In Longwood, Florida an irate mother is censoring the local library.
Longwood parent Tina Harden was so disturbed by references to sex and drugs and foul language in the world of fictional teenager Jenny Humphrey that she is ignoring overdue notices and phone calls from her neighborhood library and its bill collector.
Harden refuses to return several books connected to the Gossip Girl series that detail Humphrey's life, even though she's had them since 2008.
"If I turn them in, they will be put back into circulation and they'll be available for more young girls to read," said the mother of three, who keeps the four books hidden in a closet. "Some material is inappropriate for minors."
Apparently her kids don't have access to television or the internet.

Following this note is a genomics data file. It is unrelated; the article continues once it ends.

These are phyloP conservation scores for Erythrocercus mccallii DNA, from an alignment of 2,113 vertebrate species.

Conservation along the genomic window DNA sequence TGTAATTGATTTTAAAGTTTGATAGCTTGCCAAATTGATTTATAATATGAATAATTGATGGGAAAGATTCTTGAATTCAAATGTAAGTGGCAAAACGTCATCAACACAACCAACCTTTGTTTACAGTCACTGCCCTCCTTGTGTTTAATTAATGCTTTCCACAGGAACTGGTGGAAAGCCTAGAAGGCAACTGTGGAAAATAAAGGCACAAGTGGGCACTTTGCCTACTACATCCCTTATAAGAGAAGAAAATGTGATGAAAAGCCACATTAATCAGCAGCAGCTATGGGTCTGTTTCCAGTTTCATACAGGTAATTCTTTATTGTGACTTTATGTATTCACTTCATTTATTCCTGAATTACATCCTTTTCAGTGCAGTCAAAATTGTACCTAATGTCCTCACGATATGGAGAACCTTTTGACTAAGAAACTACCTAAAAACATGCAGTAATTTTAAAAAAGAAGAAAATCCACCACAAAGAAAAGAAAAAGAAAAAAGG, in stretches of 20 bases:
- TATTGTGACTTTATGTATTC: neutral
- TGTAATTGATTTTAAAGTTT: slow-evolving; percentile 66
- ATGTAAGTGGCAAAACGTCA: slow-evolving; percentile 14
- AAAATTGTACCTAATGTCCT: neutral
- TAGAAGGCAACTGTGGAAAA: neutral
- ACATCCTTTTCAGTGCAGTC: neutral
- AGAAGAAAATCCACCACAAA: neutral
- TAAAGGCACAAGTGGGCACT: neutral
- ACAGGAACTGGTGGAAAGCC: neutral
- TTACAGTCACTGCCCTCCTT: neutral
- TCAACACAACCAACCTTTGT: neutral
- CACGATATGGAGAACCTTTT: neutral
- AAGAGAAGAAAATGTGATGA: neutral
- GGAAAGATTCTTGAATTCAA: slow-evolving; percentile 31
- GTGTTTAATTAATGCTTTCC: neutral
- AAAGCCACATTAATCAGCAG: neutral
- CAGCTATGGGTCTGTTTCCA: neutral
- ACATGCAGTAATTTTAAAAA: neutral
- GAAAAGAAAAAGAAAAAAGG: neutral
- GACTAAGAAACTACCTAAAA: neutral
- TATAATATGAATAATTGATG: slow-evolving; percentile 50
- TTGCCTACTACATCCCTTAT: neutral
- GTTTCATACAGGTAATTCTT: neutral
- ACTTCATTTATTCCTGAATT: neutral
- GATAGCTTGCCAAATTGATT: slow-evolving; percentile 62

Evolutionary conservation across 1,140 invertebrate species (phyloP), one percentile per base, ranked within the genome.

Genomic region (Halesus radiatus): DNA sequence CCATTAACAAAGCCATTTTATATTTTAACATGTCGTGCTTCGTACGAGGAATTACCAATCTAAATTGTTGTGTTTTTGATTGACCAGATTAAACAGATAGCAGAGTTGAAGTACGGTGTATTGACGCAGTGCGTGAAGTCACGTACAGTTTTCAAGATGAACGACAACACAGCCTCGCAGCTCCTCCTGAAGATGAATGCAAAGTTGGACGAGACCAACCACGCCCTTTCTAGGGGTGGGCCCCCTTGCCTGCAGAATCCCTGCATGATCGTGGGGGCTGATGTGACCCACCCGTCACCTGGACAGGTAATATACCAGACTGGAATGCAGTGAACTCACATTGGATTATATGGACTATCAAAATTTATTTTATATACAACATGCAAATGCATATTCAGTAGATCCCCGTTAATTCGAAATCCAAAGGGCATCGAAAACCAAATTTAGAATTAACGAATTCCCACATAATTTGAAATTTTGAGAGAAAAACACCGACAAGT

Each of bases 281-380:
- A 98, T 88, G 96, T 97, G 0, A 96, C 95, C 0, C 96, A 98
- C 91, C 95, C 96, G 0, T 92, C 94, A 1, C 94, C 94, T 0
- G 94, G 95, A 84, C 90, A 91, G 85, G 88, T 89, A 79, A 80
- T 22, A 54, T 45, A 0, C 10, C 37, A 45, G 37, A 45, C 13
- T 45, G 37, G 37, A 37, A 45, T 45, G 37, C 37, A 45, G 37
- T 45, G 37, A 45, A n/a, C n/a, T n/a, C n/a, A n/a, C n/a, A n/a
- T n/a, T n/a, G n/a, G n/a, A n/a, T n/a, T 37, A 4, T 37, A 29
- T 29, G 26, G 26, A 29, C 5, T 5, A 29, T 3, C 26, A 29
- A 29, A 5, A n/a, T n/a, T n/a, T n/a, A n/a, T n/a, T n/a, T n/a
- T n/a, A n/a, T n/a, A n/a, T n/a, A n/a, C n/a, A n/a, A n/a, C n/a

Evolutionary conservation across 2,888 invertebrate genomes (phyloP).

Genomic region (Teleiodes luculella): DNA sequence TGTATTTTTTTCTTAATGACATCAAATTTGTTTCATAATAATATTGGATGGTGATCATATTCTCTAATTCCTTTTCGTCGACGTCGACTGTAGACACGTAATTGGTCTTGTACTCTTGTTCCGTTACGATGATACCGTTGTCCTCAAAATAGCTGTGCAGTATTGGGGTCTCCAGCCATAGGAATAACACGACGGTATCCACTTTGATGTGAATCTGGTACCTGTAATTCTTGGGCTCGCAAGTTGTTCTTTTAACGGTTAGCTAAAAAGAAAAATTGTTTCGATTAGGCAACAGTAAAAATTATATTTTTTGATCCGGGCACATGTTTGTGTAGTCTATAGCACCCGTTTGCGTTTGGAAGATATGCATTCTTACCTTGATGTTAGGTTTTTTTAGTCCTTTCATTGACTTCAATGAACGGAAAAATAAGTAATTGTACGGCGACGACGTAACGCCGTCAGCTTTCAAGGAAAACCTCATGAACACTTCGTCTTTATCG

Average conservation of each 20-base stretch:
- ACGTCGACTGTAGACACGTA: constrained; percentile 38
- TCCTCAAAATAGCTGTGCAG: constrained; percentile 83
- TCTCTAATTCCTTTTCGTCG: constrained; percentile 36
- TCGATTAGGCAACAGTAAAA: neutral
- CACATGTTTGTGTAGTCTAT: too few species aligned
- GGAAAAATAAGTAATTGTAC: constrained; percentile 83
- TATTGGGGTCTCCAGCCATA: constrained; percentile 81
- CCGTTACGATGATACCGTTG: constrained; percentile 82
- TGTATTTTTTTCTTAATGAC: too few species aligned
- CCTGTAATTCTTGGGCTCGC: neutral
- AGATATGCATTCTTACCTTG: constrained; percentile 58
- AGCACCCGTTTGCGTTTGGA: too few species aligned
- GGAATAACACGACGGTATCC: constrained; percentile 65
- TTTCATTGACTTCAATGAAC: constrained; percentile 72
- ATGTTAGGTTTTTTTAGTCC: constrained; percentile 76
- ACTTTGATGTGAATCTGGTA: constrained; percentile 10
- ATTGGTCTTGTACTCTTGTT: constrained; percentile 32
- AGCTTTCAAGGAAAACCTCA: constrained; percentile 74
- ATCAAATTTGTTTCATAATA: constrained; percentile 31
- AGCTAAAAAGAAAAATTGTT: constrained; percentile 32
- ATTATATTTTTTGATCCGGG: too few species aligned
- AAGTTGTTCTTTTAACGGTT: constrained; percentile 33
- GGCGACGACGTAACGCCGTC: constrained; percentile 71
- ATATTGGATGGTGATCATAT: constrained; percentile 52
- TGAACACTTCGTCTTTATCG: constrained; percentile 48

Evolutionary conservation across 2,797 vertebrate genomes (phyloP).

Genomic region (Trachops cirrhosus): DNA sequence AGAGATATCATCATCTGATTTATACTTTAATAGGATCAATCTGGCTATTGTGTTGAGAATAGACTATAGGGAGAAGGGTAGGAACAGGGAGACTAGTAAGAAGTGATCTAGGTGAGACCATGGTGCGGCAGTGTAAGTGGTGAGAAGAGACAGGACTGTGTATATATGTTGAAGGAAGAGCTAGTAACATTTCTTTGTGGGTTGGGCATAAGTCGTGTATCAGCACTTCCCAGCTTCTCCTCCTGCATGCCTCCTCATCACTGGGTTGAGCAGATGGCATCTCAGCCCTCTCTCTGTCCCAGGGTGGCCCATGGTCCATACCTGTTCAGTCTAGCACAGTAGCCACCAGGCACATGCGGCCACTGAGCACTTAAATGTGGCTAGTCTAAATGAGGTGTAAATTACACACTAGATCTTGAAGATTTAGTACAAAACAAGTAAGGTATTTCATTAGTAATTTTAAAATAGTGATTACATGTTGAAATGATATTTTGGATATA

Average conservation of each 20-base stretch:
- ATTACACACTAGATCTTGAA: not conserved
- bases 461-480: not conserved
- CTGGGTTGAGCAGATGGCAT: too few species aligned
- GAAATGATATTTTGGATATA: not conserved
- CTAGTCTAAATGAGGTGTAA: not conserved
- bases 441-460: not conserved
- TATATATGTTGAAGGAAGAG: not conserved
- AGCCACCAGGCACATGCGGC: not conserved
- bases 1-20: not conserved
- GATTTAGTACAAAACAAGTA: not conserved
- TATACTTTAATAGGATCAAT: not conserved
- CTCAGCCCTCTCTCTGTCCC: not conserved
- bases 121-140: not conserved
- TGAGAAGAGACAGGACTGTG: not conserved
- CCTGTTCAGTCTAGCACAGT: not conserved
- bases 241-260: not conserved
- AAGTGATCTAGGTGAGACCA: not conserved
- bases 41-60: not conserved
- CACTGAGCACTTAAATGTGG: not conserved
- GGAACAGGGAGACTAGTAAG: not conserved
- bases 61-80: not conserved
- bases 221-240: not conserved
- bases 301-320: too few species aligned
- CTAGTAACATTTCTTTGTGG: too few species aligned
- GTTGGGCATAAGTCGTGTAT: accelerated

"If we denied access to this particular title, it would be censoring," said Jane Peterson, the county's library services manager.
That's not good enough for Harden, who said that as a taxpayer she should have a say in which books land on the libraries' shelves. "They're supposed to be public servants," she said.
The libraries have multiple copies of the novels in the series. If her library privileges hadn't been revoked, Harden said she would try to check them all out.
She owes about $85 in fines.
Ms. Harden believes that as a taxpayer she should have a say in what books are on the shelves of the library. Apparently she also feels she should be able to steal from the library.
I wonder how the other taxpayers of Longwood feel about Ms. Harden's vast sense of entitlement?